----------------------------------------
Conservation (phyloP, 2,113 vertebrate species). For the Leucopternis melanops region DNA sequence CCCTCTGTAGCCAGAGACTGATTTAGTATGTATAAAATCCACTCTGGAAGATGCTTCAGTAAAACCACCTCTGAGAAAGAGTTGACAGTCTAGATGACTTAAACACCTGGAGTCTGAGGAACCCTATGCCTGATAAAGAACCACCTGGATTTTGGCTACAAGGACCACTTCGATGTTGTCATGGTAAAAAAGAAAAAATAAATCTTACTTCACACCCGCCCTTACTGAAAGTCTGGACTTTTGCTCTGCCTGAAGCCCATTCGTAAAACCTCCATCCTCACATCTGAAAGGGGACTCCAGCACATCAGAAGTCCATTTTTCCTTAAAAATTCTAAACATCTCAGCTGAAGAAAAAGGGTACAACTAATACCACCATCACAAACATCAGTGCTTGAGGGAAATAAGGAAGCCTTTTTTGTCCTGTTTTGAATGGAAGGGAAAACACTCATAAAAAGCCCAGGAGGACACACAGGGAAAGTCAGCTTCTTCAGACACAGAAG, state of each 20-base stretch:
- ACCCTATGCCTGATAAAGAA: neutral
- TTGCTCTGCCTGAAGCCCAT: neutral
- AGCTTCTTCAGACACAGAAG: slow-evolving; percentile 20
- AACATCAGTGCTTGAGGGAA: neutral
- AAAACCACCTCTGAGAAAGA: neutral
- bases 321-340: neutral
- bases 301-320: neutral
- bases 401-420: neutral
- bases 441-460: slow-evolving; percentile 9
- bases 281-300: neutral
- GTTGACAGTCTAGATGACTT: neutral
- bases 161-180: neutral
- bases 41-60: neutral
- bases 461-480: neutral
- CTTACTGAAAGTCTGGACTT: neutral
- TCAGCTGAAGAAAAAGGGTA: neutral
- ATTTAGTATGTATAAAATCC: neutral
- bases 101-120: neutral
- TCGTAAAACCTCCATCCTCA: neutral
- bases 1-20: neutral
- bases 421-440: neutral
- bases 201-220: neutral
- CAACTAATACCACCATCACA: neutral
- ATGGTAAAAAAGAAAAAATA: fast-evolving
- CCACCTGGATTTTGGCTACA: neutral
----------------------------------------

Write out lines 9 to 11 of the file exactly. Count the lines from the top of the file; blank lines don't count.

- bases 401-420: neutral
- bases 441-460: slow-evolving; percentile 9
- bases 281-300: neutral